DIY toilet replacement is a very simple project, and it shouldn’t intimidate anyone with a couple of wrenches and about 2 hours of time. (Oh, and you’ll need to be strong enough to lift a toilet and carry it to where it needs to go.)
I won’t go into too much detail since the process of removing and installing a toilet is so well-documented on the web. This video gets a link because it covers the whole process in just 3 minutes, while every other video I found wanted me to commit 9 whole minutes of my life to this crap.
Removing the Existing Toilet
Here is our old toilet, guilty of many crimes including incontinence (it leaks water at its base), and creating intolerable levels of drama when attempting to flush loads of “a respectable size”.
Toilet Removal Steps
Removing a toilet is easy and fun.
- Turn off the water supply at the wall
- Flush it to get rid of the water in the bowl and the tank
- Disconnect water supply from toilet
- Use a big towel to mop out any water remaining in the bowl
- Remove the caps at its base to expose the screws/nuts holding it to the floor
- Unscrew the nuts
- Lift toilet! You’re free now, toilet! (We put ours on a towel in the next room)
Overreact to Wax Ring
EWWW GROSS! (I don’t think poo actually touches the ring, but it’s fun to pretend.)
Our wax ring was basically a wax pancake. We’re lucky our toilet leaks weren’t floods:
Remove Wax Ring
…with your bare hands! Just kidding, use a tool for god’s sake.
Here I am scraping off all the old wax, which is the bestest most awesome job in the entire world:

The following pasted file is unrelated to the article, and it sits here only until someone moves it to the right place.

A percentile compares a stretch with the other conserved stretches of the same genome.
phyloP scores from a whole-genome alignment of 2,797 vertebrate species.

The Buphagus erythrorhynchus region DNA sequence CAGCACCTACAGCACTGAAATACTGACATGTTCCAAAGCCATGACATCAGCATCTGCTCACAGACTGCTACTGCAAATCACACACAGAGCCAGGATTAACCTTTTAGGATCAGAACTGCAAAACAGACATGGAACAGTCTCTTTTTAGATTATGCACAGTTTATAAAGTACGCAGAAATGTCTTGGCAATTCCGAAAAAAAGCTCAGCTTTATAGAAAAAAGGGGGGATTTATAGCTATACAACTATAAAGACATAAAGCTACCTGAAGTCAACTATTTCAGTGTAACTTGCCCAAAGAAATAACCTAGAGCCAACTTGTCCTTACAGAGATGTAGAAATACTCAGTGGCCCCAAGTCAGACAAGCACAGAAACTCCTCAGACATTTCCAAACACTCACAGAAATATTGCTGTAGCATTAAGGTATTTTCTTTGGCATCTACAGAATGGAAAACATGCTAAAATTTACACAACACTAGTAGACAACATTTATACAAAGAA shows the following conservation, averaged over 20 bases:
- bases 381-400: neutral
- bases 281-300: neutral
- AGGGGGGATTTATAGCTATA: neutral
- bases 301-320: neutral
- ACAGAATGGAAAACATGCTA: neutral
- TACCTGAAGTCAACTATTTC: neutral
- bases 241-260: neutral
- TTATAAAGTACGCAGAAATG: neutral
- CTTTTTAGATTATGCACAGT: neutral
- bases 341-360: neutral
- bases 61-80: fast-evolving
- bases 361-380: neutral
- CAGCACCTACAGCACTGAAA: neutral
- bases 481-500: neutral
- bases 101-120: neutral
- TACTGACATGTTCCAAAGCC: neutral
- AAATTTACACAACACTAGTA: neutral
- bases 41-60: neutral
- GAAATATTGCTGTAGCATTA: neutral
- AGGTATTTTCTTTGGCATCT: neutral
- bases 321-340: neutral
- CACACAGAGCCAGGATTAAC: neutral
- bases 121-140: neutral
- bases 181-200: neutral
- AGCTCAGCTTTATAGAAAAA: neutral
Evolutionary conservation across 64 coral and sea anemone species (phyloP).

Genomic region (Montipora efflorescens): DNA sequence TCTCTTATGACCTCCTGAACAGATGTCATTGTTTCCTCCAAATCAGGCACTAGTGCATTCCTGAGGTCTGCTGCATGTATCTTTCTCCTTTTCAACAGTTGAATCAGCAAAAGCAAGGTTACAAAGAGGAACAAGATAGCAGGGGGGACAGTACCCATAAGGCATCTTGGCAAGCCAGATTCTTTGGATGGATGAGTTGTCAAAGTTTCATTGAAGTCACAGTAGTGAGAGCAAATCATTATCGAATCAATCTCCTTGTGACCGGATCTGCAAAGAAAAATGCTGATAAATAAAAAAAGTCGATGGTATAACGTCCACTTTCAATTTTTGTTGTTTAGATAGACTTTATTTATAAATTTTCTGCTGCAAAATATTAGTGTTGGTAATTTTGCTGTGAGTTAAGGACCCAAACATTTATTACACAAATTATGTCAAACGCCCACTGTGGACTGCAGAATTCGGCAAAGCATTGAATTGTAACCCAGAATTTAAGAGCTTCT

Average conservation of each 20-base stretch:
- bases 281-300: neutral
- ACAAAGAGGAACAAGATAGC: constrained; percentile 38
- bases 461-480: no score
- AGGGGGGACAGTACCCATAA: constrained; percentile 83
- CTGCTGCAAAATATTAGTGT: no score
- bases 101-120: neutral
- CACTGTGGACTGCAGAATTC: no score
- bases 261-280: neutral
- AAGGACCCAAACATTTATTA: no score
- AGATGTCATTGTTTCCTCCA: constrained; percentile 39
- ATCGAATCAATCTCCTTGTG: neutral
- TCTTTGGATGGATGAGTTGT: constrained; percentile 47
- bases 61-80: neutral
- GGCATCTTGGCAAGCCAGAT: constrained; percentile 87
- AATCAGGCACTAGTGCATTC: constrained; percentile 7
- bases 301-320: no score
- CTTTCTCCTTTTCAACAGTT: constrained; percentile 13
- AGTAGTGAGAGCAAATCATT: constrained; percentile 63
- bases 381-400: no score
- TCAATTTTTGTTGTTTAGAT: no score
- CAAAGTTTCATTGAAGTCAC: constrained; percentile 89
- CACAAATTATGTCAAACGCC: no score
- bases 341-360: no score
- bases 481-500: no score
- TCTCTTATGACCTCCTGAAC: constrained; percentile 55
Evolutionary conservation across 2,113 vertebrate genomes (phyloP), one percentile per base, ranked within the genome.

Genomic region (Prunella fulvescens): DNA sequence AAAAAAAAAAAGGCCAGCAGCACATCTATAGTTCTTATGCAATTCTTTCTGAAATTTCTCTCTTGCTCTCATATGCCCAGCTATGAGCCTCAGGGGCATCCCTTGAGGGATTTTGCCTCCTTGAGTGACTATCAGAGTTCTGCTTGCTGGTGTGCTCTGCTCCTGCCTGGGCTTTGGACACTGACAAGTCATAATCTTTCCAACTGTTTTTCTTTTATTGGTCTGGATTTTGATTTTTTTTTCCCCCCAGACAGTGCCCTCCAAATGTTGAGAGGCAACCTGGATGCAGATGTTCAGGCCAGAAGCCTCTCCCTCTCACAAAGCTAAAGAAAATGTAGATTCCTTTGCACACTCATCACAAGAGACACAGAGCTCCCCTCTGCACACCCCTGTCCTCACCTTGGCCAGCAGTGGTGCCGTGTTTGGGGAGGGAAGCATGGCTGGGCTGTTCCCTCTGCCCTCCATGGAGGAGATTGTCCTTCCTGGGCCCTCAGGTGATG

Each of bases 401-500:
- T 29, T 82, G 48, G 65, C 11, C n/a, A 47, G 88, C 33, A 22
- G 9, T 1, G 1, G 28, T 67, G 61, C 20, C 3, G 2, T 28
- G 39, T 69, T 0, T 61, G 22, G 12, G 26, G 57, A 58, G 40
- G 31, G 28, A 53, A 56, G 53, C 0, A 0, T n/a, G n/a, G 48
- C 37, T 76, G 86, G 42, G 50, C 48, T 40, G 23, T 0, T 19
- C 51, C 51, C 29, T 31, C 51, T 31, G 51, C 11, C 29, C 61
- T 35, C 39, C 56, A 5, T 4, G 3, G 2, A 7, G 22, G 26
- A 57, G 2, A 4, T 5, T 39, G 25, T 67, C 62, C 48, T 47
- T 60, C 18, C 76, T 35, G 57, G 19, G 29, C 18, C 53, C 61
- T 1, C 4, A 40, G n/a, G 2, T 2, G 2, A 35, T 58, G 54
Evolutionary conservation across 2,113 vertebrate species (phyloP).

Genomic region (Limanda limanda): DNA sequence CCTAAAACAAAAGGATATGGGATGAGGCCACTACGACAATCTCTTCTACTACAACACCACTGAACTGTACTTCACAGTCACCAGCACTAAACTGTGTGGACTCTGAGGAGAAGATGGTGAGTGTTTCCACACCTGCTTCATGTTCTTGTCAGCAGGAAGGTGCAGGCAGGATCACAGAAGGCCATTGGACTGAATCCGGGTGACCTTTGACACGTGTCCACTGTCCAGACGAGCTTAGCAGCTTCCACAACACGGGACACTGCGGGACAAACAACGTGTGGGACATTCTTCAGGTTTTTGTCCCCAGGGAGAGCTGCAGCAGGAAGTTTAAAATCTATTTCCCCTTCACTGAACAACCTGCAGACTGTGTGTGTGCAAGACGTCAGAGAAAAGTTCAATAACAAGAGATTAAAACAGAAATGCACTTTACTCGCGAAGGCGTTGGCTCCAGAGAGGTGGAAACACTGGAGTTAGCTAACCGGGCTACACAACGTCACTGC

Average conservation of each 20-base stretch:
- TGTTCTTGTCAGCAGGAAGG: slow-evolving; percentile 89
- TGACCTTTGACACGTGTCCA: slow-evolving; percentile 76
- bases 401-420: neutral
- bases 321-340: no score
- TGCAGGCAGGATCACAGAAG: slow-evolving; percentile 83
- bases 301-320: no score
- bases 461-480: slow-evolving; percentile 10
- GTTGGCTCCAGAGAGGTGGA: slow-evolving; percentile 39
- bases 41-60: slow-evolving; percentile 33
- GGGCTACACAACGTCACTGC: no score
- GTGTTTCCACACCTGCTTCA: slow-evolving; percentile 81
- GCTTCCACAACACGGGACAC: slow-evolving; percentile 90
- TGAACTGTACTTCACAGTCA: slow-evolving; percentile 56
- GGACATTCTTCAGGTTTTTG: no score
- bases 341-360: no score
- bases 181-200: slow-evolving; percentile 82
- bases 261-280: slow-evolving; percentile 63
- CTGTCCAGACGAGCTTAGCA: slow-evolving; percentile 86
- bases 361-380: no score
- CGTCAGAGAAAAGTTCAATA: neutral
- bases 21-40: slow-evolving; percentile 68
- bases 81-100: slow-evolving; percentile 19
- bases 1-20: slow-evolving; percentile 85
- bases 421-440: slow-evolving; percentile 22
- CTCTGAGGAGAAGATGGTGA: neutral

New Wax Ring
Here’s the plump new wax ring ready to receive new potty. Lift the potty and place it squarely on the ring. Rock the toilet a bit and sit on it to squish it down.
Filling the New Toilet with Water
Connect the water supply to the toilet. This might be a good time to switch to a braided water supply if your old one is a metal pipe.
Turn the water supply on and let the tank fill. You can adjust the water level inside the tank by adjusting how high the float is allowed to go (your toilet may vary).
The Maiden Flush
Am I the only person who half-expects the toilet to explode on the first flush? :D
All done – a new toilet, installed all by ourselves! DIY toilet replacement is fun for the whole family.
Disposing of the Old Toilet
Our local garbage pickup here won’t take them. The annual recycling event takes them, but … we missed it by a weekend. Your options are basically: smash it inside a garbage bag, haul it to the dump yourself, pay someone to take it.
Update: This particular toilet lived in our computer room for two months until we paid the guys who hauled out the deck debris to take the toilet, too. They were surprisingly happy to take the toilet off our hands.